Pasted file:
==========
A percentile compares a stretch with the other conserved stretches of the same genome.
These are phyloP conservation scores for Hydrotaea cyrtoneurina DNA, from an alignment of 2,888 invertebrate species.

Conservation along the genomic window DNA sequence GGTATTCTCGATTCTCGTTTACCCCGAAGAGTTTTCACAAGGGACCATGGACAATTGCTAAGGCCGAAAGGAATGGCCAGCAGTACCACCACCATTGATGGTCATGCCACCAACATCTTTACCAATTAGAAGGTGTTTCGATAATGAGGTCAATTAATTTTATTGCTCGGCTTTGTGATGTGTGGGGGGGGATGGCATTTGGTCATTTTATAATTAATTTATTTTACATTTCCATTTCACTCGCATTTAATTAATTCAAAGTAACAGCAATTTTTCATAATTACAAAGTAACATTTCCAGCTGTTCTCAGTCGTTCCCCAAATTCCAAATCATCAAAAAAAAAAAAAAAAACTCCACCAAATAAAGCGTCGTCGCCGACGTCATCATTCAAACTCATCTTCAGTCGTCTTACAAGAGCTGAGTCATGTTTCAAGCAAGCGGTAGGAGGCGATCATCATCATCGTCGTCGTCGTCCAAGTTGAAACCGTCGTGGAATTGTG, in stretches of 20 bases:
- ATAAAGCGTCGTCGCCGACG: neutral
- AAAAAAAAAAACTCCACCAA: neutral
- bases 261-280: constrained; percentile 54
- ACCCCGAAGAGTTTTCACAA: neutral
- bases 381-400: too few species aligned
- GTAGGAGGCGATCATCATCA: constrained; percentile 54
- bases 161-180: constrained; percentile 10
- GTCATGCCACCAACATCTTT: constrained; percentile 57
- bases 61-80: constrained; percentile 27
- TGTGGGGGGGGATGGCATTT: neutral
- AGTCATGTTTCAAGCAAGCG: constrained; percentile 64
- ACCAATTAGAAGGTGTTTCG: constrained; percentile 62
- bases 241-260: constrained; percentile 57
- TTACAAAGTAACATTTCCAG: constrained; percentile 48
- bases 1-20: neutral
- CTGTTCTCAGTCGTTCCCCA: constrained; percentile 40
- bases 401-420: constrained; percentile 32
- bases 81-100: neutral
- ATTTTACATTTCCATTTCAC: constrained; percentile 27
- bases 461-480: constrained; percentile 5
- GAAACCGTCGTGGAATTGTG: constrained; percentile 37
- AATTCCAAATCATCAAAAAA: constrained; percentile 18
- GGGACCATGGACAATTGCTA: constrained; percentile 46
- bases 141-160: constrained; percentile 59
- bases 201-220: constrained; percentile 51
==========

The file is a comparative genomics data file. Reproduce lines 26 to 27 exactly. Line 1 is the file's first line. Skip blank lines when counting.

- GGGACCATGGACAATTGCTA: constrained; percentile 46
- bases 141-160: constrained; percentile 59